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Lifestyle changes affect post-wedding weight
By Bethany Waldrop Keiper
MISSISSIPPI STATE -- Many newlyweds find themselves going from happy couple to heavy couple within the first few years of marriage.
Excess post-wedding pounds are as notorious as the freshman 15, and often more difficult to lose. Pre-wedding diets may have an effect on post-wedding weight in some cases, said Rebecca Kelly, human nutrition specialist and registered dietitian with Mississippi State University's Extension Service.
"The bride may have dieted before the wedding to look her best, but this was just for that one event and not a lifestyle change," Kelly said. "After the wedding, she may go back to her normal eating habits and gain back some of the weight she lost. The same is true for the groom."
The groom's switch from a bachelor's lifestyle to a new routine also can help add pounds.
"The groom may be getting better, larger meals now, and may be eating a lot to please his new wife," Kelly said. "For first-time cooks, either male or female, portion control can be a big issue. Many recipes will make four or six servings, when a couple really only needs two."
Couples can scan cookbooks, ask friends or search the Internet for two-serving recipes, low-fat recipes and heart-healthy recipes.
"It's OK to make larger servings if you plan to save some for leftovers," Kelly said.
A dish that doesn't taste "just like Mama used to make" isn't necessarily a bad thing if it is more nutritious. There are flavorful ways to prepare meals without having foods suffocated in sauce, drowned in butter or smothered in cheese.
Kelly suggested choosing reduced-fat recipes or looking for ways to cut fat out of favorites. Use herbs and spices instead of fat-filled sauces or gravies, and keep portions under control.
"A man should know that he not only takes his wife's hand in marriage, he also should take her hand in portion control," Kelly said. "The average woman's palm is the size of 4ounces of cooked meat, poultry or fish; her thumb is about the size of 1 ounce of cheese or meat. Her thumb equals a tablespoon and her fingertip about a teaspoon."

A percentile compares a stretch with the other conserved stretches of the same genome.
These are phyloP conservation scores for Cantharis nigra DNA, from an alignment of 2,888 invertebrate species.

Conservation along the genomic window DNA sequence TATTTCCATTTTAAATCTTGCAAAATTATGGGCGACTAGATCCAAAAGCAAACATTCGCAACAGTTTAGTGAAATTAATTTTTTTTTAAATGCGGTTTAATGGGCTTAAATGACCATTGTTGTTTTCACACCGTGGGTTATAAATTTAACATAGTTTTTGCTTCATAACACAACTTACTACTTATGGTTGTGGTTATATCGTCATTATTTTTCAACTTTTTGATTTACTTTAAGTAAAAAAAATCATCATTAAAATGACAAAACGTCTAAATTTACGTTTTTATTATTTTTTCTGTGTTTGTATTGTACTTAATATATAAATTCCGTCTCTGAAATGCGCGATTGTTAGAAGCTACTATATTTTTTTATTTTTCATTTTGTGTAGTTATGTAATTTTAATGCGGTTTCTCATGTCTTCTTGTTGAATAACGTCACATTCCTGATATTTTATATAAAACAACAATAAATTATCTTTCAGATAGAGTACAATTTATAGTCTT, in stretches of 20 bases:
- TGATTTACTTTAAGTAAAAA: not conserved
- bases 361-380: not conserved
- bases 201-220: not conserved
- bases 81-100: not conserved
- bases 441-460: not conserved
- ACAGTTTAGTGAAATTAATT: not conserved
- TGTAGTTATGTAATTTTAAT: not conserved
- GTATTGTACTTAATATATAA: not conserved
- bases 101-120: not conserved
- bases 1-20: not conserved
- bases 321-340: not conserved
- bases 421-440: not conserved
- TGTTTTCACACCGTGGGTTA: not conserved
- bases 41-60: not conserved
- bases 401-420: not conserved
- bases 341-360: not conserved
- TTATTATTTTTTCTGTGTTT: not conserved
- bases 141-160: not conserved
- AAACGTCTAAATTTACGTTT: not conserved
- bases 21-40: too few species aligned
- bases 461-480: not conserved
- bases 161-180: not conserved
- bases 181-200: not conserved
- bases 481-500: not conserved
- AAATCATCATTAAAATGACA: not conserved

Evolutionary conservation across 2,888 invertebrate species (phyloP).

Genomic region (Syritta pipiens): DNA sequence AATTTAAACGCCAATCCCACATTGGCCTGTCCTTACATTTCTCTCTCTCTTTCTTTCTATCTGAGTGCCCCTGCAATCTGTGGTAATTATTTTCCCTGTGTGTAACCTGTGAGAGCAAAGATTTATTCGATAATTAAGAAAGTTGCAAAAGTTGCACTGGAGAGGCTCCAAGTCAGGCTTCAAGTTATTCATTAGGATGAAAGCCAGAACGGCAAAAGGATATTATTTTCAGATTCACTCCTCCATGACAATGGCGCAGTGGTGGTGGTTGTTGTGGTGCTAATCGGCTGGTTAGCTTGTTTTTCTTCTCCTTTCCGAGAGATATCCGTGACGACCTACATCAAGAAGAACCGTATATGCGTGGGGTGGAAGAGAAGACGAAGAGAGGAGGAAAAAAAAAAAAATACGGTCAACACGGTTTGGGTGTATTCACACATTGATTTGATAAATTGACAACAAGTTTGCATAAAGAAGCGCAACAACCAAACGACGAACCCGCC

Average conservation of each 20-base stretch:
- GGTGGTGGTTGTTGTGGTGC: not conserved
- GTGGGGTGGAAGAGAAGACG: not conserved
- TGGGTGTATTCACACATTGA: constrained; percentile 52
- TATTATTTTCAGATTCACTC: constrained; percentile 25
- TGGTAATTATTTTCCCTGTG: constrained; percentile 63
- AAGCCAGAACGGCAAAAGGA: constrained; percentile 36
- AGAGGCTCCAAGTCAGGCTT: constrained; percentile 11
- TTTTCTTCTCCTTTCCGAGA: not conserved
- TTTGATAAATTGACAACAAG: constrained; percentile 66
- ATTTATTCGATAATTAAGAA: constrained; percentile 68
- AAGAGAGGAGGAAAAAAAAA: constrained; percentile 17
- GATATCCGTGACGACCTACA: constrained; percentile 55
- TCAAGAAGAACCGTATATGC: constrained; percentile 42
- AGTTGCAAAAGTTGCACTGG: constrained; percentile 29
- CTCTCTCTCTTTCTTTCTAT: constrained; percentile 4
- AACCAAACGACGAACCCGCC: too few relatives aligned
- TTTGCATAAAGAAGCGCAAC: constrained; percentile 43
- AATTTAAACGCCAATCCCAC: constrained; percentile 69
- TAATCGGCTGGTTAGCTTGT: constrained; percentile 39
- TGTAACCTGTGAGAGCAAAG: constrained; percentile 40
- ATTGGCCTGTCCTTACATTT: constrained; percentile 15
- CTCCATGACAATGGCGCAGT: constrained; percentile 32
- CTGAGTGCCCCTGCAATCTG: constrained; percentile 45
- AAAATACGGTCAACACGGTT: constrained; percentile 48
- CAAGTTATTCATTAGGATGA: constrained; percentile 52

Measure at first to learn what correct portion sizes look like in a bowl or plate. After a while, it is easy to serve the correct portion size without measuring.
Time management is a problem for most couples, and newlyweds are no exception, especially as they try to establish a routine. Many couples skip a trip to the kitchen entirely and eat out or grab a fast-food meal.
"Time is especially limited when both partners work, so there is an increased tendency to eat out. Both partners working also means there is more income for visiting a restaurant or going through a fast-food drive-through window," the dietitian said. "Many convenient products are loaded with fat and salt, but with careful choices, you can control calories while dining out."
For the best results, avoid all-you-can-eat buffets, choose clear soups and tomato sauces instead of creamy ones, order sauces and dressings on the side, and eat slowly, putting your utensil down between bites.
"Ask for water as soon as you sit down in a restaurant, and choose poached, steamed, broiled, boiled or grilled items," Kelly suggested. "If you can't resist eating most of the bread that comes before the meal, ask your server to bring it with the meal, and keep your portion control guidelines in mind."
When ordering fast foods, avoid deluxe, large or super sizes, and hold the mayonnaise, tarter sauce and salad dressing. Ask for low-fat dressings, or add ketchup and mustard.
"If you know you'll grab a hamburger for lunch, then have a high-fiber breakfast and a light dinner," Kelly said. "Don't go overboard with the whole meal -- have one higher fat item surrounded by lower-fat foods."
A lack of time can actually work in a couple's favor if they keep quick, healthy choices on hand.
"Don't keep junk food and high-fat convenience foods in the house -- they make overindulging too easy," she said. "Instead, keep fruit in the house and in sight. Wash and slice raw vegetables as soon as you bring them home from the market, so that they are ready to eat when you are."
Together, a couple can make healthy lifestyle choices a part of their new marriage.
"Make some changes in your diet choices and some changes in your exercise choices. Each one of these can work separately, but together they are a powerful tool," Kelly said. "For exercising, pick something you both enjoy, such as walking, dancing or cycling. Be sure not to let the exercising or dieting become competitive, or one or both of you may give it up."
For more information, contact: Dr. Rebecca Kelly, (662) 325-1801